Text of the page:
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Climate change isn’t just something happening in the future—in our children and grandchildren’s time. It’s happening right now. We only have to look at the increasingly frequent extreme weather events we’re experiencing.

While climate change and global warming aren’t the only causes of these events, they definitely mean we’re having more of them, more often, and with devastating record-breaking effects.

It’s become increasingly clear that the goals set to reduce global warming at the Paris Accords aren’t enough. The 2015 agreement targeted keeping global temperatures “well below” 2 degrees Celsius (3.6 degrees Fahrenheit) above pre-industrial levels, while pursuing efforts to keep them below 1.5 degrees Celsius.

To meet these goals the Paris agreement called for reaching Net Zero by 2050, with emissions being balanced by carbon sequestration or “drawdown” techniques. But we’re already well on our way to surpass these goals; by 2016 global temperatures have already risen 1.2 degrees Celsius.

We don’t have the luxury of waiting till 2050 for Net Zero. We have to get to Net Zero much faster.

In California, transportation has recently replaced electricity as the greatest source of greenhouse gas emissions. As renewable energy becomes less expensive, the percentage of greenhouse gas emissions from electricity has declined while the emissions from the transportation sector have increased to 39 percent, of which two-thirds are from cars and light trucks.

Because transportation is the greatest source of greenhouse gas emissions emissions in California, it represents the largest opportunity for smart climate policy.

But it won’t be enough to raise fuel standards; it won’t be enough to have a lot of hybrids on the road; it won’t be enough to increase zero-emission vehicles (ZEVs) from the current 5 percent to the 40 percent that Gov. Brown’s recent executive order would provide for in 2030. What we need is to have 100 percent of new vehicles be ZEVs as soon as possible.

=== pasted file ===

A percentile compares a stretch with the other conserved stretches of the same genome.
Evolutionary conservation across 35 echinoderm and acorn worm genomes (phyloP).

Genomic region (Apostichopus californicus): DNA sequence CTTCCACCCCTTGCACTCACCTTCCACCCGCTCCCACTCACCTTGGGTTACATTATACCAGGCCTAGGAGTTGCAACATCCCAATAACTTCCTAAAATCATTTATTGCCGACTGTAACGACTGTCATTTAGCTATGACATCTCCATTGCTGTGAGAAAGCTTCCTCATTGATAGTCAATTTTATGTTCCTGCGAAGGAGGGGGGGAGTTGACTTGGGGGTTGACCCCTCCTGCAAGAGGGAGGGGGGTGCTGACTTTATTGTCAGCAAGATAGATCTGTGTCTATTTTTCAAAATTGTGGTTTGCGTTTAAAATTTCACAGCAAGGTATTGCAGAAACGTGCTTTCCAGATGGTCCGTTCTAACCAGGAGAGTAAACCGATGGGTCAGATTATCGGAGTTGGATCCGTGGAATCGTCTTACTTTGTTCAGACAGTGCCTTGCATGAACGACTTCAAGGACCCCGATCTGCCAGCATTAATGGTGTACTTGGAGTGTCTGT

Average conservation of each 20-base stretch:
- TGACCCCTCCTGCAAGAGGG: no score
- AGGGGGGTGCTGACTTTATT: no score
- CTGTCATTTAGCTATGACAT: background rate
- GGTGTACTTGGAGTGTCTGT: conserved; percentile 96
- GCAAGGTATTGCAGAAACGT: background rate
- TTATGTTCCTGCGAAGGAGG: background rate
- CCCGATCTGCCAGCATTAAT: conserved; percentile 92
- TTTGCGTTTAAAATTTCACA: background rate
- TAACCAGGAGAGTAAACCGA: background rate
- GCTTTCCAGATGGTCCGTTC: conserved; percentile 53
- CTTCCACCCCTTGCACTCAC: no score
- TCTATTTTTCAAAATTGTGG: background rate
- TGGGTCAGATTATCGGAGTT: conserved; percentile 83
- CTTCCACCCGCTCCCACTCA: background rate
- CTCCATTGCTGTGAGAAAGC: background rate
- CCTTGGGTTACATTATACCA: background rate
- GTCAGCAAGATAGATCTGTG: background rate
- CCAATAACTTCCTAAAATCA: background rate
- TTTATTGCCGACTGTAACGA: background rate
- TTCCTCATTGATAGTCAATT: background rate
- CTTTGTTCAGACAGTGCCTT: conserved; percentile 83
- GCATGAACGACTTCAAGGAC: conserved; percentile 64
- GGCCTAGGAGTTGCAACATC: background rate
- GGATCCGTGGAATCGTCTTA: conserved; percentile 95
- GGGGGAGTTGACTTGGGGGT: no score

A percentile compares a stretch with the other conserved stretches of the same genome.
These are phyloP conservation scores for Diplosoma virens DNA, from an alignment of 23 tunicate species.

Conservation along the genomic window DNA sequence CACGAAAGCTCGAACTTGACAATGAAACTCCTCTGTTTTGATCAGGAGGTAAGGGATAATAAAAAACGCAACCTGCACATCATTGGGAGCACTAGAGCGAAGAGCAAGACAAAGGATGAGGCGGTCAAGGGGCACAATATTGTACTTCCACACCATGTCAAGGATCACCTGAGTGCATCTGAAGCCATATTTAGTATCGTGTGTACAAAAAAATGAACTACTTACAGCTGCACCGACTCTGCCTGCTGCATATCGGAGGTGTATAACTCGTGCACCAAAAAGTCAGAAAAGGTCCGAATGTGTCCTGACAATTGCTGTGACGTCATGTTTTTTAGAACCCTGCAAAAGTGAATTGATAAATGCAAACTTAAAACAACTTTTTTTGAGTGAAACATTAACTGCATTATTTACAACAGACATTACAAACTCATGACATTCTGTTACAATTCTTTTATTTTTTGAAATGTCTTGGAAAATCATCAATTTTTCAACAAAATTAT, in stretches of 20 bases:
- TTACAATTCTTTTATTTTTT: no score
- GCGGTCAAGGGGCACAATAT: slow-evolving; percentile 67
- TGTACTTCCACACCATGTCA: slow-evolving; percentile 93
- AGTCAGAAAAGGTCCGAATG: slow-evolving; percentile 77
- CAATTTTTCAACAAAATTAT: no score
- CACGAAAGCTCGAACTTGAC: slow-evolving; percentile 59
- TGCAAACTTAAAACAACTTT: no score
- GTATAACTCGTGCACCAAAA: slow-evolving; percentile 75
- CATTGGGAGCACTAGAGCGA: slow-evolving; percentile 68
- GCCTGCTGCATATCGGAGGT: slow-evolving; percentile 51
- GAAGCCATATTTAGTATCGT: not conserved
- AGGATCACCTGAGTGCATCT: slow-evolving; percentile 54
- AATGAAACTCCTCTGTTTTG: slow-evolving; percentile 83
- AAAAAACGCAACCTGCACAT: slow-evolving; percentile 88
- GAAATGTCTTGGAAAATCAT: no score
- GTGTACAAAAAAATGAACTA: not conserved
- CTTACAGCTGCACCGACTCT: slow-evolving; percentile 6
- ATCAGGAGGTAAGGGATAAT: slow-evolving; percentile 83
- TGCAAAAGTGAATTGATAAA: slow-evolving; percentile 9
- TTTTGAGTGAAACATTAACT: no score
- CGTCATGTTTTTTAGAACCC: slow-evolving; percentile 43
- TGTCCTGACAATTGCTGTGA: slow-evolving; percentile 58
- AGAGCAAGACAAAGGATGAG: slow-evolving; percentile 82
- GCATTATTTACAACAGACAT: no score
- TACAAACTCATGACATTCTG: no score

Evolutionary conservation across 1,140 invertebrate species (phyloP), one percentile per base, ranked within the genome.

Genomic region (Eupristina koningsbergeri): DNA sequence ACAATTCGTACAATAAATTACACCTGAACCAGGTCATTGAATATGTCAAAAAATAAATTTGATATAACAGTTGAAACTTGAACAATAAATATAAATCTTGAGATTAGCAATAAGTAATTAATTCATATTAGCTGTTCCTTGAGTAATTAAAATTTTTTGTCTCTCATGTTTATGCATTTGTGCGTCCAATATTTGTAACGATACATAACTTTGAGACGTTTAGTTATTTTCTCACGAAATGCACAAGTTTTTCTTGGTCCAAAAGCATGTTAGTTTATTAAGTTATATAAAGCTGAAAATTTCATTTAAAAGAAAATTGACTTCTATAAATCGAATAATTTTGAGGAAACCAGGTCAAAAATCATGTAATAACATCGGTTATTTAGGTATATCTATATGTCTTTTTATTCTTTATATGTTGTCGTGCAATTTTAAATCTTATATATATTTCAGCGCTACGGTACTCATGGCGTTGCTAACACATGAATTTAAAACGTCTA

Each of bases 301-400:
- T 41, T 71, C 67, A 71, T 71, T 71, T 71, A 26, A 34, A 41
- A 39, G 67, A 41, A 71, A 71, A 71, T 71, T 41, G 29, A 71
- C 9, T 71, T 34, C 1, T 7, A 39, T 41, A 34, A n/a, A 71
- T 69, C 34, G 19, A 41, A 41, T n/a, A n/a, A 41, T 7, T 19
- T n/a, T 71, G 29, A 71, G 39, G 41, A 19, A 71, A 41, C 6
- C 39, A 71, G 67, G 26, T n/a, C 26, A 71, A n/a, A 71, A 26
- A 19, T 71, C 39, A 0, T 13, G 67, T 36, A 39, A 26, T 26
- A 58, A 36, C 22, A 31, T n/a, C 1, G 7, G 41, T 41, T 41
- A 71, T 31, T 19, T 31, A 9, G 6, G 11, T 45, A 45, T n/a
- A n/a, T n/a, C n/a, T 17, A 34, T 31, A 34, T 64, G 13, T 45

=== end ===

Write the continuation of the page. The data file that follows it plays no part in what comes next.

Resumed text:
On Jan. 3, Assemblyman Phil Ting of San Francisco introduced a bill to do just that. Assembly Bill 1745, the Clean Cars Act of 2040, mandates that any new vehicle registered in California after Jan. 1, 2040, must be a ZEV.

It wouldn’t require anyone to get rid of an existing vehicle; no one is going to “come and take your cars.” But it would mean that there would quickly be a majority of ZEVs on the road.

Increasingly, electric vehicles are becoming affordable and accessible for everyone. Auto manufacturers are gearing up to produce many of them. By 2019, all Volvos will be electric or hybrids; by 2023 General Motors will release 20 new all-electric models; and by 2030 two-thirds of Ford’s vehicles will be electric.

And they aren’t alone. Volkswagen is bringing back the bus as an ZEV — the BUZZ will be available in 2022. VW will also have a crossover SUV in 2020, and they plan to have 30 electric models by 2025. Toyota has partnered with Mazda and Suzuki for electric vehicles, and even Jaguar will have an SUV this fall.

With all these models becoming available, prices are rapidly declining; by 2025 ZEVs will be comparable in cost to fossil fuel vehicles. Meanwhile, range and storage are increasing as are the number of charging stations. Gov. Brown’s executive order last January will increase them more than ten-fold over the next decade.

With few moving parts, maintenance for ZEVs is negligible, and they cost about $5 per 100 miles to drive versus $12 per 100 miles for fossil fuel vehicles.

Accelerating this transition to 100 percent zero-emission vehicles will improve our communities, our health, and the air we breathe by reducing greenhouse gases and air pollution.

To garner support for the Clean Cars 2040 Act, the Center for Climate Protection is holding a free launch party and rally Thursday, March 22, from 6 to 7:30 p.m., at the Glaser Center, 547 Mendocino Ave., Santa Rosa.

Please join us as we build support for this critical piece of legislation.

You can also contact your Assembly member to support this bill (AB 1745), which is currently in the Transportation Committee. The Assembly Member for District 4, which includes Napa, Cecilia Aguiar-Curry, is a member of that committee. If you are in her district, please be sure to let her know how important this bill is to you.

Tish Levee

Santa Rosa

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